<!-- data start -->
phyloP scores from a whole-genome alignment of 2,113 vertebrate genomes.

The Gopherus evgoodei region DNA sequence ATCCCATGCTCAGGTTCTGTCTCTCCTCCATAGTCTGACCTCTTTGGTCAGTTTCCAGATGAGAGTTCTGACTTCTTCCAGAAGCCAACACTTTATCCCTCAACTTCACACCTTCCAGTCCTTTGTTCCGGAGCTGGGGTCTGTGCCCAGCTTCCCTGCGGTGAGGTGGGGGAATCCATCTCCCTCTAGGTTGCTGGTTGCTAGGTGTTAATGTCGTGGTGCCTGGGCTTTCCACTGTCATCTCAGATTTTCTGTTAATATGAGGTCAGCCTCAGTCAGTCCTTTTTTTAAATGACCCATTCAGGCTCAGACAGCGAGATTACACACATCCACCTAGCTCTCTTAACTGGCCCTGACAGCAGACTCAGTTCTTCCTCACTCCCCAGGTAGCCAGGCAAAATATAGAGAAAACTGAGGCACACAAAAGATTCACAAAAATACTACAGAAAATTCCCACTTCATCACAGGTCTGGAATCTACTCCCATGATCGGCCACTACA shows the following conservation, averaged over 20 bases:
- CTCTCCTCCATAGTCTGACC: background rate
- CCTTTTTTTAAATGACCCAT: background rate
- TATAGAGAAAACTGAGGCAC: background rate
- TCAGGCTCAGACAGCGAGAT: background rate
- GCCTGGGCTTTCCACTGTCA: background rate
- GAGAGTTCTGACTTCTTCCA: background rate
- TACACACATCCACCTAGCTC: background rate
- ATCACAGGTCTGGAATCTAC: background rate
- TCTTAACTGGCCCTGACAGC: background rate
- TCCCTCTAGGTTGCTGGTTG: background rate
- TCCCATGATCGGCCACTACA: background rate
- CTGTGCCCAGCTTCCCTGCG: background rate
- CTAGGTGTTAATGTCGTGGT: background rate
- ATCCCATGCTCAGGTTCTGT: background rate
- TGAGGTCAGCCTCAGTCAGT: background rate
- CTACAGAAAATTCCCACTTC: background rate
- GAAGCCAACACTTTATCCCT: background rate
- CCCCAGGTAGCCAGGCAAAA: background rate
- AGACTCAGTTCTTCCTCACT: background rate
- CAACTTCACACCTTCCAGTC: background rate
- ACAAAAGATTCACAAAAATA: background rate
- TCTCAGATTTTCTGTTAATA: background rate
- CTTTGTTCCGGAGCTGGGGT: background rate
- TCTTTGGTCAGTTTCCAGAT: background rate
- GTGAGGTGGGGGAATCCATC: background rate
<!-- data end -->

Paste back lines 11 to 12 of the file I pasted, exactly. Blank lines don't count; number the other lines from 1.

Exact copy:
- TCTTAACTGGCCCTGACAGC: background rate
- TCCCTCTAGGTTGCTGGTTG: background rate